In a Garden
On the penultimate day of the fall season, I managed to catch a performance of New York City Ballet’s revival of Merce Cunningham’s Summerspace. The 1958 piece, which had its City Ballet premiere in 1966, was last performed here in 2000. It is one of Cunningham’s most recognizable works, chiefly due to the pointillist backdrop by Robert Rauschenberg, a field of colored dots that creates the illusion of an idyllic space, like the Garden of Eden. The dancers, with their similarly-spotted unitards, blend harmoniously into the background. If only the floor were covered in the same pattern, the entire space could become a sea of color.
The score, by Morton Feldman, is also impressionistic, little splashes of notes for piano and flute that flutter through the air like butterflies. The six dancers too, come and go, semi-avian creatures following distinct paths that occasionally intersect. The impression is not one of randomness but rather of individual action – each dancer does his or her own thing, only vaguely aware of the others. Cunningham wrote that in Summerspace he sought to evoke “the passage of birds, stopping for moments on the ground, and going on.” At one point, a dancer (Abi Stafford) does a series of steps, each time lowering herself to the floor in an avian pose, head alert and one leg raised behind her, like the tail of a swallow. Then she rises up and does a few more steps, before lowering herself again, perching there for just a moment.
Like all Cunningham dances, Summerspace is meticulously composed – he may have used chance to help expand his choices, but the final product was anything but random. Watching closely, one begins to make out recurring steps that echo from dancer to dancer. Hopping turns in arabesque; funny Giselle arms, waving into the wind; a tilted arabesque that morphs into a long balance in attitude to the front. Some of the images stand out for their particular beauty or dramatic import, like a long, drawn out phrase, in which Emilie Gerrity slowly crosses her legs, slides into a deep lunge, bows forward, and then maneuvers herself into a forward-facing lunge, torso twisted extravagantly. The sequence is both mesmerizing and weirdly beautiful. In another, Lydia Wellington very carefully, emphatically, steps over Gerrity’s leg; the action is impersonal, but monumental. There is a body blocking my path; what shall I do? There are little jokes too – people often overlook Cunningham’s wit – as when Andrew Veyette seems to chase after Lydia Wellington and finally catches her, placing his hands on her shoulders.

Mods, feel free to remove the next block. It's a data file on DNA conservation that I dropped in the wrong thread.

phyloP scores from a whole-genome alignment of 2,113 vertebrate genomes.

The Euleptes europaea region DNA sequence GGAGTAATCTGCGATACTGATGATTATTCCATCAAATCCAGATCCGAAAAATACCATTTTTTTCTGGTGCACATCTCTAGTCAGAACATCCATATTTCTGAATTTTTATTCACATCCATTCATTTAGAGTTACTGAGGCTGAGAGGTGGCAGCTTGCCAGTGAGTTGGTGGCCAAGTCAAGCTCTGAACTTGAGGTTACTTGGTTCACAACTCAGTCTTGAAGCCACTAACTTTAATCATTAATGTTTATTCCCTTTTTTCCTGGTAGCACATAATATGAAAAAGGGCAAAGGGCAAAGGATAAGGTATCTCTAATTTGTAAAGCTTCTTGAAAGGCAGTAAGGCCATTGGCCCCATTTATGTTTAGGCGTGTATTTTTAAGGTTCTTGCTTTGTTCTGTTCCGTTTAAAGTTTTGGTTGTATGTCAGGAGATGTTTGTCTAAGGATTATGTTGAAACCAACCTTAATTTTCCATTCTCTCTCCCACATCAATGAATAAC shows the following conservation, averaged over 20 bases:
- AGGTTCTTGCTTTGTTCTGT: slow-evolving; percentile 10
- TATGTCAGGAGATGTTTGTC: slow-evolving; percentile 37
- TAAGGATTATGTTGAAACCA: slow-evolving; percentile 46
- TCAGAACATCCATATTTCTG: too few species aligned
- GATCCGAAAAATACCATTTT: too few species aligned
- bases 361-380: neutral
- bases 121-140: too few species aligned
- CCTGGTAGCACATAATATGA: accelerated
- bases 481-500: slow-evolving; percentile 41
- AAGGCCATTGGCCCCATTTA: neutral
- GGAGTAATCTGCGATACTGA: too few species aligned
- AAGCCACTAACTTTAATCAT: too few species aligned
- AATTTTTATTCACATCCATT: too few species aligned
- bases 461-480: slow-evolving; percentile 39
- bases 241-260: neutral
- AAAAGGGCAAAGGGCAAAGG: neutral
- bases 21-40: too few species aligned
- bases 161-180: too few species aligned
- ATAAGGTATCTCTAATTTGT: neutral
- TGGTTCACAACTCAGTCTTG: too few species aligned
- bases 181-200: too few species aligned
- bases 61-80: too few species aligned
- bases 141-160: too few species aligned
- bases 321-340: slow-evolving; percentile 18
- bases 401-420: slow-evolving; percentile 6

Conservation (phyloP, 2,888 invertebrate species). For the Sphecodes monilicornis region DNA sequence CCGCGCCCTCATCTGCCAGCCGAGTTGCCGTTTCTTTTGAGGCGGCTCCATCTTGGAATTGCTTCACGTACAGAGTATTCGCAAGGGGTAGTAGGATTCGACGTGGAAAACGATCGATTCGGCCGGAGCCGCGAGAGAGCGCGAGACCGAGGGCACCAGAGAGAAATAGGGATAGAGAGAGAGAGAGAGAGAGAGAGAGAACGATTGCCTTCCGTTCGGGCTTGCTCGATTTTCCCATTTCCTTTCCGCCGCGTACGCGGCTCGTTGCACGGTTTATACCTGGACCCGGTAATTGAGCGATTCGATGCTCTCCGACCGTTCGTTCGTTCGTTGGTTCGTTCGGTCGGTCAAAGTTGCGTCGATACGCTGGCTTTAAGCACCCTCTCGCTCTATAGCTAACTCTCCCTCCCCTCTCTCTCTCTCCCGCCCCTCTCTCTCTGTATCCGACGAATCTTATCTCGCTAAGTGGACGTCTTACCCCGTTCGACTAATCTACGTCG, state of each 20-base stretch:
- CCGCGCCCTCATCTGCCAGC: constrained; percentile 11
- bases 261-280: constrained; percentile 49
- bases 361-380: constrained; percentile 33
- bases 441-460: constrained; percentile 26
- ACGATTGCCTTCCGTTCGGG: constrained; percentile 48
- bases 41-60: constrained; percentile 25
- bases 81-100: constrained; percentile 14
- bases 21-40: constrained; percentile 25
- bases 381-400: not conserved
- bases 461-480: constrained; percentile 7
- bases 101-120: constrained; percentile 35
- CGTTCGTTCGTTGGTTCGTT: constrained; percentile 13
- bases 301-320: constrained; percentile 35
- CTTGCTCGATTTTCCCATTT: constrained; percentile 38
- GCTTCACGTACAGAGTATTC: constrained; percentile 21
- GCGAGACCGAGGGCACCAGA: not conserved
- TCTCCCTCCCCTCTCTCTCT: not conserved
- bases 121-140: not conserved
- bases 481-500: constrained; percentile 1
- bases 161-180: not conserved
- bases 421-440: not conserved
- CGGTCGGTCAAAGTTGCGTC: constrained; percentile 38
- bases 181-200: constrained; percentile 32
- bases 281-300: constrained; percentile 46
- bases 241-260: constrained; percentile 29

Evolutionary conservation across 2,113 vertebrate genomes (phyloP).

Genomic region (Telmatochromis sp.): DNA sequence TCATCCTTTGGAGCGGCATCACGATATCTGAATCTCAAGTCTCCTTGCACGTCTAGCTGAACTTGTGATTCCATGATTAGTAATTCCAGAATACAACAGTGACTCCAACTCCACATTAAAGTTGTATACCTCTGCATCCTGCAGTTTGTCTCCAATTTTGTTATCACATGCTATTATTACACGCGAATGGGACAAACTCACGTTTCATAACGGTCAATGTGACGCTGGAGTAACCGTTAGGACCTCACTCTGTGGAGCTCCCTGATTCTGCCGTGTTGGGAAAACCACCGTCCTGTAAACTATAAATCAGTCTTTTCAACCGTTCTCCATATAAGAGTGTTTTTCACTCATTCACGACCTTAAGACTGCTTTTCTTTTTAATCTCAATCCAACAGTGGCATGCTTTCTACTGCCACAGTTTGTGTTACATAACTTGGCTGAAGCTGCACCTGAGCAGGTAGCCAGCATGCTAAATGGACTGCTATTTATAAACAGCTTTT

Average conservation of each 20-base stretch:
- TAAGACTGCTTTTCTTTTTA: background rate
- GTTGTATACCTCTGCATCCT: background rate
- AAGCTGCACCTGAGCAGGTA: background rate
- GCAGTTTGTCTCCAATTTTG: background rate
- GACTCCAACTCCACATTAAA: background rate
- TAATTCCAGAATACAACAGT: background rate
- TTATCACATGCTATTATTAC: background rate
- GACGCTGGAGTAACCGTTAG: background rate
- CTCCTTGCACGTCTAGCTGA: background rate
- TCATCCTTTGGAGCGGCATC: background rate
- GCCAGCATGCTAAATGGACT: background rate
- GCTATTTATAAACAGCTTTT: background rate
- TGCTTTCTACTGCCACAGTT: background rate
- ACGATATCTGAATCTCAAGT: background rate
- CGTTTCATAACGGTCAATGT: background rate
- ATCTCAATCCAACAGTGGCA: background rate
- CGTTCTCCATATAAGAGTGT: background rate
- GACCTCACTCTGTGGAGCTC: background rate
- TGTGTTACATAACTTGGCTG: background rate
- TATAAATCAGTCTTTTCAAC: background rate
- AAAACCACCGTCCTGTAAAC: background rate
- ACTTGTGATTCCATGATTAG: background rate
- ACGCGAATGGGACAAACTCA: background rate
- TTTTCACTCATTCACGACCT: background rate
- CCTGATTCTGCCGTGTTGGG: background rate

It’s always an adjustment to see Cunningham performed by ballet dancers. Inevitably, they lack the weightedness of modern dancers; by training, they don’t push into the floor, but rather away from it. Of the six who performed it this season, Lydia Wellington was the most convincing in this respect; she was able to relax her body enough to allow it to appear firmly planted on the ground. More generally, the dancers’ arms and fingers were a touch dainty, lacking the plainness of the Cunningham stance. They tend to look up, rather than out. But now that there is no longer a Cunningham Company to set the standard, each company is more free to interpret the steps through the lens of its own technique. The differences are interesting. The City Ballet dancers, with their clean Balanchine technique, have the benefit of speed and articulated footwork; they are also used to creating beautiful shapes that reverberate through space. (Andrew Veyette, whose dancing these past seasons has looked effortful, is the exception to the rule.) Images that stood out: Emilie Gerrity balancing on one foot, while the other leg extends to the side, her body lithe and expansive, betraying no sign of tension or strain; Adrian Danchig-Waring hurtling through the air in a series of stag jumps; Lydia Wellington squatting low to the ground while moving her arms in a “wiping” motion, as if grooming her wings.
Summerspace was the centerpiece in a program otherwise dominated by Balanchine. In Serenade, Gerrity gave a remarkably swift, swooning rendition of the Dark Angel role, her back pliant, her dancing windswept and distilled. Tchaikovsky Piano Concerto No. 2, the closer, started out ragged but eventually found its center, led by a joyful, electric Sara Mearns. Russell Janzen was particularly moving in the second movement, in which he leads the corps in a series of wave-like motions – the dancers become extensions of his arms, ribbons flowing across the stage. He was a rapt partner to Mearns, who was dancing with her usual space-devouring force and freedom. Eventually, she melted away into the corps, leaving Janzen alone once more. Bereft, he looked toward the corps, who turned their faces away – a touching moment of loss before the explosion of the final movement. Sadly the fussy new costumes, by Marc Happel, do not improve with multiple viewings.
Tucked between these two Balanchine powerhouse ballets, Summerspace nevertheless stood its ground, creating an island of tranquility, focus, and pastoral bliss. Let’s hope it stays around for a while.